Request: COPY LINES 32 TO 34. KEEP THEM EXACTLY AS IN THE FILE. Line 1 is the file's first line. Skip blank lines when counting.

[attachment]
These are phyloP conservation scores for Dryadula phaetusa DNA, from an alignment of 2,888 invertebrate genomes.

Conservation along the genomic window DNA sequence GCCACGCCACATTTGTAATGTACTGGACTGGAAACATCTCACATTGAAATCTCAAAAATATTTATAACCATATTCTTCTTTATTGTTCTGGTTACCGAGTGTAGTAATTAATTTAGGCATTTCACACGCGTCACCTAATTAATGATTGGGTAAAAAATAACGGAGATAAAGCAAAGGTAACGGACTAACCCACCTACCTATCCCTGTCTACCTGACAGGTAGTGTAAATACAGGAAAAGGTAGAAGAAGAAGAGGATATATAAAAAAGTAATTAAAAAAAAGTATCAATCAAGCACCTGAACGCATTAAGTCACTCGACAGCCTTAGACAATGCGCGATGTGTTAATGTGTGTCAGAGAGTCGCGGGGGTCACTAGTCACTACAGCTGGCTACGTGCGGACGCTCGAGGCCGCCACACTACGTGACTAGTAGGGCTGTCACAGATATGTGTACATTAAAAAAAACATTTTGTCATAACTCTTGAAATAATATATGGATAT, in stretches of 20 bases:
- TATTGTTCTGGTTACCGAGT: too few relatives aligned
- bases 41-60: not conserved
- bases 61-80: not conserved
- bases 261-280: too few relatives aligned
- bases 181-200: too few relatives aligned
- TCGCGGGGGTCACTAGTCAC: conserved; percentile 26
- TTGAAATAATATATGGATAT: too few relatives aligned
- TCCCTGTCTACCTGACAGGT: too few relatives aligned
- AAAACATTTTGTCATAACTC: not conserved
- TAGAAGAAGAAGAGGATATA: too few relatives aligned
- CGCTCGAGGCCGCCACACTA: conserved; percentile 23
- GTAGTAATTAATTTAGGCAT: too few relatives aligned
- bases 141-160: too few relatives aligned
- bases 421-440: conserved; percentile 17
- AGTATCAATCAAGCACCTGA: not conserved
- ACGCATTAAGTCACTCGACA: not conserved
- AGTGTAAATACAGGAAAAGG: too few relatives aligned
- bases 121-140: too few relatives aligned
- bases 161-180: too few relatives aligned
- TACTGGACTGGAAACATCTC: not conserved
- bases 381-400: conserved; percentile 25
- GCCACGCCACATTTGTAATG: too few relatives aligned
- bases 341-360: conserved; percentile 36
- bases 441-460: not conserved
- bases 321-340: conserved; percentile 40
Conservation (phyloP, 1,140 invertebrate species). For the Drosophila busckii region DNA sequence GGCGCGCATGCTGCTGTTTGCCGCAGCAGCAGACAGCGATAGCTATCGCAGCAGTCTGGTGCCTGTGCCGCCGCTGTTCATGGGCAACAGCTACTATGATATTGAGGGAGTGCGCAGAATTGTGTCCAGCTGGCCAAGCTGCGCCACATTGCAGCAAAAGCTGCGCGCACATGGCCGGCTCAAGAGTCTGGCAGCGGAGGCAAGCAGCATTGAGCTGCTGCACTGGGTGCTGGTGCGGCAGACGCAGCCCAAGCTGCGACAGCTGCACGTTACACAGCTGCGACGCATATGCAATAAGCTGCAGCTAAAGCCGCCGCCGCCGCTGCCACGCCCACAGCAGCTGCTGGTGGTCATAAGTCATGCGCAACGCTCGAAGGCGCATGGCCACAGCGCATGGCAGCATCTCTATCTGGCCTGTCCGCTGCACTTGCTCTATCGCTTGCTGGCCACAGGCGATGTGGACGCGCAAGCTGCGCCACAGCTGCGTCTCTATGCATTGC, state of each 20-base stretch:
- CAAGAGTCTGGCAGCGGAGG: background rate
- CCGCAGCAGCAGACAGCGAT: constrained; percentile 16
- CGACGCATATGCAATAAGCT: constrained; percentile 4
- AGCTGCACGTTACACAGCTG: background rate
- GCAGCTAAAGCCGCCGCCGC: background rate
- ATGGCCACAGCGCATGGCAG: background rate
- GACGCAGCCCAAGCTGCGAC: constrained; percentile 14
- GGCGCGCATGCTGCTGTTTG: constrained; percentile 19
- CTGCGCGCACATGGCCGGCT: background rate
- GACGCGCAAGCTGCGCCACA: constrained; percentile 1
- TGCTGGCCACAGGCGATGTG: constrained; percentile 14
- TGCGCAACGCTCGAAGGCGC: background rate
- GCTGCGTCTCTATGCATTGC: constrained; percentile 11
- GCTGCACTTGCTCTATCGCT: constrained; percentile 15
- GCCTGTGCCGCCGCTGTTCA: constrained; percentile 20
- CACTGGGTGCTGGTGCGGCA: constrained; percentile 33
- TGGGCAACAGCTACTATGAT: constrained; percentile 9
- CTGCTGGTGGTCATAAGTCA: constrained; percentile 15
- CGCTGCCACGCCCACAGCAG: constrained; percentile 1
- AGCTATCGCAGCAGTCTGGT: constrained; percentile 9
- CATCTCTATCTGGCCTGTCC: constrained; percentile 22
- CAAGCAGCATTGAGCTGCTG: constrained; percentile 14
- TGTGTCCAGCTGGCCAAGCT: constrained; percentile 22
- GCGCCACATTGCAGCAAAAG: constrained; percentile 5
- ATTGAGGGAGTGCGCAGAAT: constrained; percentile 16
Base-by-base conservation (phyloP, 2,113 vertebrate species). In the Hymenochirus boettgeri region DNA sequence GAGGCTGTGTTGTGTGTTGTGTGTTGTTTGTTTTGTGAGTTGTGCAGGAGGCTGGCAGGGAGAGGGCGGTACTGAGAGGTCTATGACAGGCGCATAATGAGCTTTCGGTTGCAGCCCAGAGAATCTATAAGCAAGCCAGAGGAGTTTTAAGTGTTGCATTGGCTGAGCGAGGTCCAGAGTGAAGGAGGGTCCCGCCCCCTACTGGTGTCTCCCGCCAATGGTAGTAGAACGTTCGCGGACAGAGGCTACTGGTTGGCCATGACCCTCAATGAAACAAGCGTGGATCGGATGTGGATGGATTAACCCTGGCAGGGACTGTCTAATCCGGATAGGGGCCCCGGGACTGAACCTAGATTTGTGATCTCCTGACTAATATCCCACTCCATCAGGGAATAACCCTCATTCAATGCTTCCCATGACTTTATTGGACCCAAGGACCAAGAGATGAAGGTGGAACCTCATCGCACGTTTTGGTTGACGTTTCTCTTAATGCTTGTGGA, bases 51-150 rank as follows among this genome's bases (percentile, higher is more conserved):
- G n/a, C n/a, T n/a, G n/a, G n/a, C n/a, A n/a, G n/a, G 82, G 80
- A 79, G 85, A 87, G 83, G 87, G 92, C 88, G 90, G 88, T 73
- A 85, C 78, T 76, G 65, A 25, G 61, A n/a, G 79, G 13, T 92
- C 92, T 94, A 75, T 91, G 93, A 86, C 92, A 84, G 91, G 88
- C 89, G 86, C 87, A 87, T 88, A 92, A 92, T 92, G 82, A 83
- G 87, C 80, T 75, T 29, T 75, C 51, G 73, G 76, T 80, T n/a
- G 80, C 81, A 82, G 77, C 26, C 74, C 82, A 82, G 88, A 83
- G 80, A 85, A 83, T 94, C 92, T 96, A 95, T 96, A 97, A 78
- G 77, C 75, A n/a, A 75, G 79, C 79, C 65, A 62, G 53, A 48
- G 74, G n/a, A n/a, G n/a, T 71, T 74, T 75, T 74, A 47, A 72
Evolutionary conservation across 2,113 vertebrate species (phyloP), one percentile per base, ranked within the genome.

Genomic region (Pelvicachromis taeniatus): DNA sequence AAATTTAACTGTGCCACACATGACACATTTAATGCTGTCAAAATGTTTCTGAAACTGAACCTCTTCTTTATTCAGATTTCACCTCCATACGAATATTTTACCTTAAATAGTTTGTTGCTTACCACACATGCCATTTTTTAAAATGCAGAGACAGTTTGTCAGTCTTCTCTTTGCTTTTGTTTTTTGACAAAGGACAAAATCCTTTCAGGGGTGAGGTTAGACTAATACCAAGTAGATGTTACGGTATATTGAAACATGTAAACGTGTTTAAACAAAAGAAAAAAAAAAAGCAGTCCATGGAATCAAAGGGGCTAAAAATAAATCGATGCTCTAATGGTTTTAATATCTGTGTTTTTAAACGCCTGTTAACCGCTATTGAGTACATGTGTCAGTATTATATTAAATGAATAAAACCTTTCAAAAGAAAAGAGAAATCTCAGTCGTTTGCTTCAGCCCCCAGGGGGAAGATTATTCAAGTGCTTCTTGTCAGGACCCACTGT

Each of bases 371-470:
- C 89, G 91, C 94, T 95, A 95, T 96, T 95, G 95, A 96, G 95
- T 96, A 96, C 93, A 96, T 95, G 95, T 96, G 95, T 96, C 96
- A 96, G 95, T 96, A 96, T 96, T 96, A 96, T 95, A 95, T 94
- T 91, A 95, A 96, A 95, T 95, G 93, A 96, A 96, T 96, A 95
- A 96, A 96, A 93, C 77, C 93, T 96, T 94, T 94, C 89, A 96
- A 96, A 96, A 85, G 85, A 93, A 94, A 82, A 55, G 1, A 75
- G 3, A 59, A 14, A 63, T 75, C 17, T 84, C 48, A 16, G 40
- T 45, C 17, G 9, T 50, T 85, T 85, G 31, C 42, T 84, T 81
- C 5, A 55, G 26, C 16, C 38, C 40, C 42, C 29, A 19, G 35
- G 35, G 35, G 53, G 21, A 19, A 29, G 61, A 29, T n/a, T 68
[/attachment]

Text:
- AGCTGCACGTTACACAGCTG: background rate
- GCAGCTAAAGCCGCCGCCGC: background rate
- ATGGCCACAGCGCATGGCAG: background rate